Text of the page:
A Kindly Kindle Report

by julie swanson

I finished reading my first e-book ever today, on the new Kindle Paperwhite Steve got for Christmas. Overall, a very pleasant reading experience. Never mind what the book was, I’m talking about the actual physical experience of reading, the comfort of holding the ‘book/device’, the ease of reading due to font/contrast/clarity/lighting, page-turning… All of that was wonderful.

However, it was odd not knowing what page I was on in the actual book, and I missed that. Instead of page numbers, in the bottom left corner of the screen it tells how many minutes I have left in the book (how it knows that, I’m not sure–maybe it keeps track of how many pages/words I average per minute?) and in the bottom right corner it tells me what percent of the book I’ve read. Perhaps there’s a way I could click on something that would tell me what page I’d be on if I were reading the actual book?

I also wish I could see a fullscreen image of the cover art on the front of the book rather than just the thumbnail of it.

As for my concern about the ease of highlighting and note-taking (see December 19th’s post, To Kindle or Nook or Not?), or the comparative ease in referring back to those areas, well, I saw while reading the book how, when you tap on lines of text in the middle of the screen, the device offers you the chance to do those things, but highlighted areas and notes in an e-book would be something you could ‘lose’ if that great power outage I’m imagining might one day occur actually comes to pass. And whereas I can pick up a book with corners of pages bent over to remind me where I might want to refer back to, it seems highlighted/noted pages in an e-reader would be easy to forget about or overlook, in a sort of ‘out-of-sight-out-of-mind’ way.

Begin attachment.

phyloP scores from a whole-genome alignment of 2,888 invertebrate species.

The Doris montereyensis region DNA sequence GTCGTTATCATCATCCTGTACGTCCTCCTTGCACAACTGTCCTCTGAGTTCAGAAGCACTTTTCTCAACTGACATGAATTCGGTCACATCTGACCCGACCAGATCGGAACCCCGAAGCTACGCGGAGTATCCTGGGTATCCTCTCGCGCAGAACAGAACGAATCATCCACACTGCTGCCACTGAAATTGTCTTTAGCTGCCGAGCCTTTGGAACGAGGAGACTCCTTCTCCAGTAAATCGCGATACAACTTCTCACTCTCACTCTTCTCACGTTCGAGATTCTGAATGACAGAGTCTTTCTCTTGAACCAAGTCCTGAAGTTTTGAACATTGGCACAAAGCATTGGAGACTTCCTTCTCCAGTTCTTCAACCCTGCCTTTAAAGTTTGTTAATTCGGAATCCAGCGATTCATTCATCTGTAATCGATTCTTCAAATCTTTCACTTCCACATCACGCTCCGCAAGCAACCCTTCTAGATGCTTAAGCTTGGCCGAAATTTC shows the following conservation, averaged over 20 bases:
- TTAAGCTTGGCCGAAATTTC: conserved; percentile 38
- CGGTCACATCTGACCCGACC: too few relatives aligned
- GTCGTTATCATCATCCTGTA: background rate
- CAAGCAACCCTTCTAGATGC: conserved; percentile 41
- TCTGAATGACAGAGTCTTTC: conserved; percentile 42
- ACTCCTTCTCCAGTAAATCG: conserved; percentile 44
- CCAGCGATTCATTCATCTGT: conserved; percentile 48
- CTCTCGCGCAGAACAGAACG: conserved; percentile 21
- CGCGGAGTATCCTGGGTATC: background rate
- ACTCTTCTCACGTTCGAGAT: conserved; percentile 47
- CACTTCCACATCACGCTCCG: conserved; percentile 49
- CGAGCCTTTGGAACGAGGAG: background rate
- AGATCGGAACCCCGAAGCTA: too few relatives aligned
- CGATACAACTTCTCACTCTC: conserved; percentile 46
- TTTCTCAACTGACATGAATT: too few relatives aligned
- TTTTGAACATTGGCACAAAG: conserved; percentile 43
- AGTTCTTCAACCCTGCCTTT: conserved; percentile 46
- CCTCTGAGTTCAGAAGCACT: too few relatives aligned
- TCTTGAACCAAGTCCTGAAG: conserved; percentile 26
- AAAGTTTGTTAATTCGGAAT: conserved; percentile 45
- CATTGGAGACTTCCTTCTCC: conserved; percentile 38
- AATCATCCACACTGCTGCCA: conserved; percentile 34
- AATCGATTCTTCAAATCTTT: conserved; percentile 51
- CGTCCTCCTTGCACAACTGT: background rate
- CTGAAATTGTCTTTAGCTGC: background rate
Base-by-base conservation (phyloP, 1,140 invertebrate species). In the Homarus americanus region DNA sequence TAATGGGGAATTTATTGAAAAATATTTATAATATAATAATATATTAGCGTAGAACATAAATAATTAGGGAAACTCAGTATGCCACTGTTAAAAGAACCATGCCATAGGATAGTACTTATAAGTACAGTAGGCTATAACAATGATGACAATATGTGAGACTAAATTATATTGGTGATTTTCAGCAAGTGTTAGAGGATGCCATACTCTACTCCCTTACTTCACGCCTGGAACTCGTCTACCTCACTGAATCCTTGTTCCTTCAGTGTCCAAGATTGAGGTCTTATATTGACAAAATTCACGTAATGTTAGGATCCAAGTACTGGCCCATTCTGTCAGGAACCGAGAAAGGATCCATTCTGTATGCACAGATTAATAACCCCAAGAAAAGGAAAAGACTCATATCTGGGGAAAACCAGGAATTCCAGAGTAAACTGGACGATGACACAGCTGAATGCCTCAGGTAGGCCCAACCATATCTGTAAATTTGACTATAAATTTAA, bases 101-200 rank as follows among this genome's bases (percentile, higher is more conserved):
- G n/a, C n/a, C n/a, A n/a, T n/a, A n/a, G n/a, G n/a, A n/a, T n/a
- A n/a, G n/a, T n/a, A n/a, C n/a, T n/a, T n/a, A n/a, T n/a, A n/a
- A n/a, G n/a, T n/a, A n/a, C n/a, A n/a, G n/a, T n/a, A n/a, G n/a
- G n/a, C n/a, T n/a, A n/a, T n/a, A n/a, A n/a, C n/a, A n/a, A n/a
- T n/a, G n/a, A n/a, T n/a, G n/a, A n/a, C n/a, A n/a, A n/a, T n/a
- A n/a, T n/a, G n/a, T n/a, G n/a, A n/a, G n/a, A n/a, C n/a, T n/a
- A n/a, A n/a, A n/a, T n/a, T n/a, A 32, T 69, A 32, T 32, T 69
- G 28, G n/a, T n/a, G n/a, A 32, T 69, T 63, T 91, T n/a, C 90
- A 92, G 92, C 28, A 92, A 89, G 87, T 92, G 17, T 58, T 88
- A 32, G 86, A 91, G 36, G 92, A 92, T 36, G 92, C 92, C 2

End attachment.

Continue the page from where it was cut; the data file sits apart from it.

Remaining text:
So now that I’ve actually read a book on an e-reader, my thinking on e-books is this: If I’m reading for light entertainment purposes only and I’ll probably never refer back to the book again, reading on a Kindle is great, and I prefer it to buying and reading from an actual paper book.

BUT, if the book turns out to be a favorite, so great or important that I want to underline passages to remember, study, admire, or be inspired by again and again, then I’d want to buy the book in hardback and be able to turn the corners of pages over, underline, and make notes in it as I’m used to doing.  This goes for  books I see as educational in an on-going way as well (spiritual, self-improvement, philosophy, psychology, religion, writing craft related…); if there’s something in them I know I’m going to want to work on applying to my life/work or share and discuss with others, then I want the real paper book I can pull off the shelf and instantly turn to the page I want.

In a nutshell, for quick or light reading, magazines, newspapers, e-readers can’t be beat. Once you get the hang of it–which doesn’t take long–they’re easier to read than actual books. They’re gentle on eyes, hands, and shoulders used to carrying heavy bags of books. They reduce the need for the storage, packing, and  transport of actual books. E-books are less expensive. Those are the pros. But for a book that’s to be studied and treasured, I much prefer a traditional book. The world benefits from having both kinds of books–it depends on your preference, and on what you’re reading and what you want to do with it after you’ve read it.

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